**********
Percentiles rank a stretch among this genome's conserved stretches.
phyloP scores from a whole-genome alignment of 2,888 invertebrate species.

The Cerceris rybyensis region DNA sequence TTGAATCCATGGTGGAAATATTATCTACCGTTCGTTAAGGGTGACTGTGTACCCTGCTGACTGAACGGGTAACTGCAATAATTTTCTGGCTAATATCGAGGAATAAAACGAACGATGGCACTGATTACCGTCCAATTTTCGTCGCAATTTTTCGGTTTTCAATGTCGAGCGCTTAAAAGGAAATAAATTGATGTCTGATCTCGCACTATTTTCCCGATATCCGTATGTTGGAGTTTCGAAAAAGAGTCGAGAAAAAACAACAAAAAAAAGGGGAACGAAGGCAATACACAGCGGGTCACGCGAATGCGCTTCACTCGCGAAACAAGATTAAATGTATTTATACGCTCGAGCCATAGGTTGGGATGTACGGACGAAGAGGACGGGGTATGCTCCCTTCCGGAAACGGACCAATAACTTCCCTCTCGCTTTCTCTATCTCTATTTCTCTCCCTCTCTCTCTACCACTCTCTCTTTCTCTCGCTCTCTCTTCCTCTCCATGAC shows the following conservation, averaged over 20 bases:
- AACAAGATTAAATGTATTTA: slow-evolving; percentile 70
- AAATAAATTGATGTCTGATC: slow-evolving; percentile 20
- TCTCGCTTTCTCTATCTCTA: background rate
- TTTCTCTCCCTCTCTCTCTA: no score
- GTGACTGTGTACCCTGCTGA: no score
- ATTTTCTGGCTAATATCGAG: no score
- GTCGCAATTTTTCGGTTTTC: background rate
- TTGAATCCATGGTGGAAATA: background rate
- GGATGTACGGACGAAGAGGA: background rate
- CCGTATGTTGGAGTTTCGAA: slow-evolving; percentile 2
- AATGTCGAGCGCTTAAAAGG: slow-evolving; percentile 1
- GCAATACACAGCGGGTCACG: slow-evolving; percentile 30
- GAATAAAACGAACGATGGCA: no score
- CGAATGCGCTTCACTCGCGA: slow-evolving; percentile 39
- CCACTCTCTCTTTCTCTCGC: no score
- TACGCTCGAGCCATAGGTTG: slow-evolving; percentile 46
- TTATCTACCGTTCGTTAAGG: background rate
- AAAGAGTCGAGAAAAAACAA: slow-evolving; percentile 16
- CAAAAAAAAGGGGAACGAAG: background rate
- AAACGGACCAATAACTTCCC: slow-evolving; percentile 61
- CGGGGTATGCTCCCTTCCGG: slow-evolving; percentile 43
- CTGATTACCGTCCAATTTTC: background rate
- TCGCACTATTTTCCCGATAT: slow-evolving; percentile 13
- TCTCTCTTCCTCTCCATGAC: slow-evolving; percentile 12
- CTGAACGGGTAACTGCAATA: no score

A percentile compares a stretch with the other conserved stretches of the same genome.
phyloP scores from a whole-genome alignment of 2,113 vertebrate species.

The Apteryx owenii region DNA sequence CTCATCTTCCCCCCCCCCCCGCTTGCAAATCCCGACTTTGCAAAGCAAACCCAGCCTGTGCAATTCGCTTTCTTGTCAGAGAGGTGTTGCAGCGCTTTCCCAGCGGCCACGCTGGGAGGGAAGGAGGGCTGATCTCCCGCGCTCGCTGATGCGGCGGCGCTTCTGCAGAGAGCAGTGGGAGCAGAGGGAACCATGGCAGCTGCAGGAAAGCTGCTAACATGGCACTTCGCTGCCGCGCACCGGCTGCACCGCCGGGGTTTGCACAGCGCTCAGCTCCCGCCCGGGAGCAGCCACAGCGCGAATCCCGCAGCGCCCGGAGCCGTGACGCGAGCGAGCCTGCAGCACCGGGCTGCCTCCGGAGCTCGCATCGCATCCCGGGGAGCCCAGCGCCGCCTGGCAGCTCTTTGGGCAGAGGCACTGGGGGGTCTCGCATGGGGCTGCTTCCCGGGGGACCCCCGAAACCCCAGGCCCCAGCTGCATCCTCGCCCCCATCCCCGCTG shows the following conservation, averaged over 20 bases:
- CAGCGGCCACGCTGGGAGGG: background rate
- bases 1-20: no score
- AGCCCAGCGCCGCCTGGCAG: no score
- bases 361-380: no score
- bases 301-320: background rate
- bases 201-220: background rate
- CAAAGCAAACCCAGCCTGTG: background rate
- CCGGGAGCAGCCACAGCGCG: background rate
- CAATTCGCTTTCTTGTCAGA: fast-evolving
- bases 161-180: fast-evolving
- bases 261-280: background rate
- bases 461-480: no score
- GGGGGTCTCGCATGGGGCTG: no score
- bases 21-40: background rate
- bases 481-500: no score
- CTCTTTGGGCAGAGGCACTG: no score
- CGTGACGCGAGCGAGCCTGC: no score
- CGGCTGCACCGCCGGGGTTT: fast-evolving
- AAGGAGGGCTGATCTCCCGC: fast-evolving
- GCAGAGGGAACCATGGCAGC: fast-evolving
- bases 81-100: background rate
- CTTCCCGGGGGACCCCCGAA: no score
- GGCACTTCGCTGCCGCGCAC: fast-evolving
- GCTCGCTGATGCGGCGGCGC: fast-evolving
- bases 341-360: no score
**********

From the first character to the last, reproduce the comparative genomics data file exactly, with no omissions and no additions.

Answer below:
Percentiles rank a stretch among this genome's conserved stretches.
phyloP scores from a whole-genome alignment of 2,888 invertebrate species.

The Cerceris rybyensis region DNA sequence TTGAATCCATGGTGGAAATATTATCTACCGTTCGTTAAGGGTGACTGTGTACCCTGCTGACTGAACGGGTAACTGCAATAATTTTCTGGCTAATATCGAGGAATAAAACGAACGATGGCACTGATTACCGTCCAATTTTCGTCGCAATTTTTCGGTTTTCAATGTCGAGCGCTTAAAAGGAAATAAATTGATGTCTGATCTCGCACTATTTTCCCGATATCCGTATGTTGGAGTTTCGAAAAAGAGTCGAGAAAAAACAACAAAAAAAAGGGGAACGAAGGCAATACACAGCGGGTCACGCGAATGCGCTTCACTCGCGAAACAAGATTAAATGTATTTATACGCTCGAGCCATAGGTTGGGATGTACGGACGAAGAGGACGGGGTATGCTCCCTTCCGGAAACGGACCAATAACTTCCCTCTCGCTTTCTCTATCTCTATTTCTCTCCCTCTCTCTCTACCACTCTCTCTTTCTCTCGCTCTCTCTTCCTCTCCATGAC shows the following conservation, averaged over 20 bases:
- AACAAGATTAAATGTATTTA: slow-evolving; percentile 70
- AAATAAATTGATGTCTGATC: slow-evolving; percentile 20
- TCTCGCTTTCTCTATCTCTA: background rate
- TTTCTCTCCCTCTCTCTCTA: no score
- GTGACTGTGTACCCTGCTGA: no score
- ATTTTCTGGCTAATATCGAG: no score
- GTCGCAATTTTTCGGTTTTC: background rate
- TTGAATCCATGGTGGAAATA: background rate
- GGATGTACGGACGAAGAGGA: background rate
- CCGTATGTTGGAGTTTCGAA: slow-evolving; percentile 2
- AATGTCGAGCGCTTAAAAGG: slow-evolving; percentile 1
- GCAATACACAGCGGGTCACG: slow-evolving; percentile 30
- GAATAAAACGAACGATGGCA: no score
- CGAATGCGCTTCACTCGCGA: slow-evolving; percentile 39
- CCACTCTCTCTTTCTCTCGC: no score
- TACGCTCGAGCCATAGGTTG: slow-evolving; percentile 46
- TTATCTACCGTTCGTTAAGG: background rate
- AAAGAGTCGAGAAAAAACAA: slow-evolving; percentile 16
- CAAAAAAAAGGGGAACGAAG: background rate
- AAACGGACCAATAACTTCCC: slow-evolving; percentile 61
- CGGGGTATGCTCCCTTCCGG: slow-evolving; percentile 43
- CTGATTACCGTCCAATTTTC: background rate
- TCGCACTATTTTCCCGATAT: slow-evolving; percentile 13
- TCTCTCTTCCTCTCCATGAC: slow-evolving; percentile 12
- CTGAACGGGTAACTGCAATA: no score

A percentile compares a stretch with the other conserved stretches of the same genome.
phyloP scores from a whole-genome alignment of 2,113 vertebrate species.

The Apteryx owenii region DNA sequence CTCATCTTCCCCCCCCCCCCGCTTGCAAATCCCGACTTTGCAAAGCAAACCCAGCCTGTGCAATTCGCTTTCTTGTCAGAGAGGTGTTGCAGCGCTTTCCCAGCGGCCACGCTGGGAGGGAAGGAGGGCTGATCTCCCGCGCTCGCTGATGCGGCGGCGCTTCTGCAGAGAGCAGTGGGAGCAGAGGGAACCATGGCAGCTGCAGGAAAGCTGCTAACATGGCACTTCGCTGCCGCGCACCGGCTGCACCGCCGGGGTTTGCACAGCGCTCAGCTCCCGCCCGGGAGCAGCCACAGCGCGAATCCCGCAGCGCCCGGAGCCGTGACGCGAGCGAGCCTGCAGCACCGGGCTGCCTCCGGAGCTCGCATCGCATCCCGGGGAGCCCAGCGCCGCCTGGCAGCTCTTTGGGCAGAGGCACTGGGGGGTCTCGCATGGGGCTGCTTCCCGGGGGACCCCCGAAACCCCAGGCCCCAGCTGCATCCTCGCCCCCATCCCCGCTG shows the following conservation, averaged over 20 bases:
- CAGCGGCCACGCTGGGAGGG: background rate
- bases 1-20: no score
- AGCCCAGCGCCGCCTGGCAG: no score
- bases 361-380: no score
- bases 301-320: background rate
- bases 201-220: background rate
- CAAAGCAAACCCAGCCTGTG: background rate
- CCGGGAGCAGCCACAGCGCG: background rate
- CAATTCGCTTTCTTGTCAGA: fast-evolving
- bases 161-180: fast-evolving
- bases 261-280: background rate
- bases 461-480: no score
- GGGGGTCTCGCATGGGGCTG: no score
- bases 21-40: background rate
- bases 481-500: no score
- CTCTTTGGGCAGAGGCACTG: no score
- CGTGACGCGAGCGAGCCTGC: no score
- CGGCTGCACCGCCGGGGTTT: fast-evolving
- AAGGAGGGCTGATCTCCCGC: fast-evolving
- GCAGAGGGAACCATGGCAGC: fast-evolving
- bases 81-100: background rate
- CTTCCCGGGGGACCCCCGAA: no score
- GGCACTTCGCTGCCGCGCAC: fast-evolving
- GCTCGCTGATGCGGCGGCGC: fast-evolving
- bases 341-360: no score